The amyloid-β precursor protein (APP) is known to play a role in the pathogenesis of Alzheimer’s disease (AD) as its proteolysis results in the generation of amyloid-β peptides (Aβ) and mutations in APP cause autosomal dominant early onset AD [1
]. Aβ can oligomerize and aggregate into extracellular deposits of amyloid plaques, a classic pathologic hallmark of AD associated with perturbed neuronal functions, disrupted cellular networks, cell death and tissue degeneration [2
]. The resulting lesions can have a significant impact and dire clinical consequences on cognitive functions in patients. Unfortunately, current therapies for AD remain largely symptomatic and disease-modifying drugs have yet to be discovered.
Production of Aβ from APP occurs by an amyloidogenic-processing pathway. First, APP is cleaved by β-secretase (also known as the β site APP cleaving enzyme (BACE1), or memapsin-2 [3
]) at the extracellular domain to release a secreted ectodomain fragment, sAPPβ, and a membrane-bound C-terminal fragment, CTFβ or C99. Then, CTFβ is cleaved by γ-secretase (a large multi-subunit complex comprised of presenilin (PS), nicastrin (Nct), anterior pharynx defective (Aph-1) and the presenilin enhancer (Pen-2) [5
]) via a process called regulated intramembrane proteolysis (RIP). This results in the production of Aβ and an intracellular domain fragment, AICD (APP intracellular domain), which can translocate to the nucleus and has been implicated in the regulation of gene expression [6
]. Depending on the location of the γ-secretase cleavage, Aβ peptides of 39 to 42 amino acids are made [7
]. In AD, Aβ40 and Aβ42 are of most concern, with Aβ42 being the most toxic to neurons and synapses. Alternatively, under non-amyloidogenic condition, APP is first cleaved by α-secretase (members include the A disintegrin and metalloproteinase proteins, ADAM9, ADAM10 and ADAM17/tumor necrosis factor a-converting enzyme (TACE) [9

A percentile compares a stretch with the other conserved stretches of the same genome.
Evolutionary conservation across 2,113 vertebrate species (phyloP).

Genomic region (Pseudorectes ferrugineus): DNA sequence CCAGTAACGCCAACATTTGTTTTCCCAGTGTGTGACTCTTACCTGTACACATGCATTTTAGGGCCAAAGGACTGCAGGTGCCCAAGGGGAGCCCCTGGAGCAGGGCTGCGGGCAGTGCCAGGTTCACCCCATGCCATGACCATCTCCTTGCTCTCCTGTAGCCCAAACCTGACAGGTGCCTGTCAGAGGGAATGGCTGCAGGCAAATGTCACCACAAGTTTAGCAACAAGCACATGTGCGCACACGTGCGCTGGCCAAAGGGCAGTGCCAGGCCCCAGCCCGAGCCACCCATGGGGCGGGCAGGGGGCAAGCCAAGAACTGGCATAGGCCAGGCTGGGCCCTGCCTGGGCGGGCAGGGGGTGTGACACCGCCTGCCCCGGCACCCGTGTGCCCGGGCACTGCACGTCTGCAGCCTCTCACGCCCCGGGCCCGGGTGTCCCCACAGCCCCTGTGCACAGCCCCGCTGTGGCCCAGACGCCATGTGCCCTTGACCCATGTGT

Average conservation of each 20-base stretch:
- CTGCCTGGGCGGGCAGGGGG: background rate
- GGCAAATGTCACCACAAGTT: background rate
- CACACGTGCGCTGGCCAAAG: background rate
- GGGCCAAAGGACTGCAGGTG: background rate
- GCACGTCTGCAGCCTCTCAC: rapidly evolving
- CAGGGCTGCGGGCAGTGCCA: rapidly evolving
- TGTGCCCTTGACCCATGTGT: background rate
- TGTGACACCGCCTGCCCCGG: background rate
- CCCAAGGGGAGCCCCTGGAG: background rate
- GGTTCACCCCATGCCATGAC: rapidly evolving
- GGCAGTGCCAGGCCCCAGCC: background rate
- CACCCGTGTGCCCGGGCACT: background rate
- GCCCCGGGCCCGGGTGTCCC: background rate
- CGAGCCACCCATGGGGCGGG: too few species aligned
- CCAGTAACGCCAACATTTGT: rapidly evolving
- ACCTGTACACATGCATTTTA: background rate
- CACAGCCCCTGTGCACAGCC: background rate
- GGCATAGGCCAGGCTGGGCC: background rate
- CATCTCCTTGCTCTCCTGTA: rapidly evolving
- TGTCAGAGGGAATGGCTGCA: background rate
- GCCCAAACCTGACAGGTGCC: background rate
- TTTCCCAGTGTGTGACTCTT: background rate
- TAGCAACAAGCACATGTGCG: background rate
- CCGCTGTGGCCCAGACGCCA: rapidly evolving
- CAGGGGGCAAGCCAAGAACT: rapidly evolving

]) to release a truncated ectodomain fragment, sAPPα. The remaining C-terminal fragment, CTFα or C83, is then cleaved by γ-secretase to release a p3 peptide and AICD. Most APP molecules undergo this non-amyloidogenic processing pathway.
APP is a single-pass transmembrane glycoprotein with a large extracellular N-terminal domain and a short intracellular C-terminal domain. Its structure resembles a cell-surface receptor [12
] that can bind ligands and participate in protein-protein interactions. Like many receptor proteins that dimerize upon ligand activation, APP can also form homodimers [12
], as well as heterodimers with Notch for cellular signaling [14
] and with its homologs the amyloid precursor like proteins 1 and 2 (APLP1 and 2) for cellular adhesion and cell-cell communication [17
]. The precise function of APP and the significance of its dimerization have yet to be determined. However, many biological activities have been linked to the protein, including that of platelet aggregation [19
], metal homeostasis [20
], gene transcription and cellular metabolism [6
], and various neuronal processes such as cellular growth, differentiation, migration, aborization, axonal transport, memory formation, and neuroprotection [24
APP has a few notable dimerization sites. First, the E1 growth factor like domain (GFLD) has 3 cysteine bridges where the bridge between Cys98 and Cys105 forms an important beta hairpin loop for dimerization [32
]. Secondly, the residues His147, His151, Tyr168, and Met170 at the E1 copper-binding domain (CuBD) form a tetrahedral structure that can coordinate metals such as copper and zinc that can regulate APP dimerization [33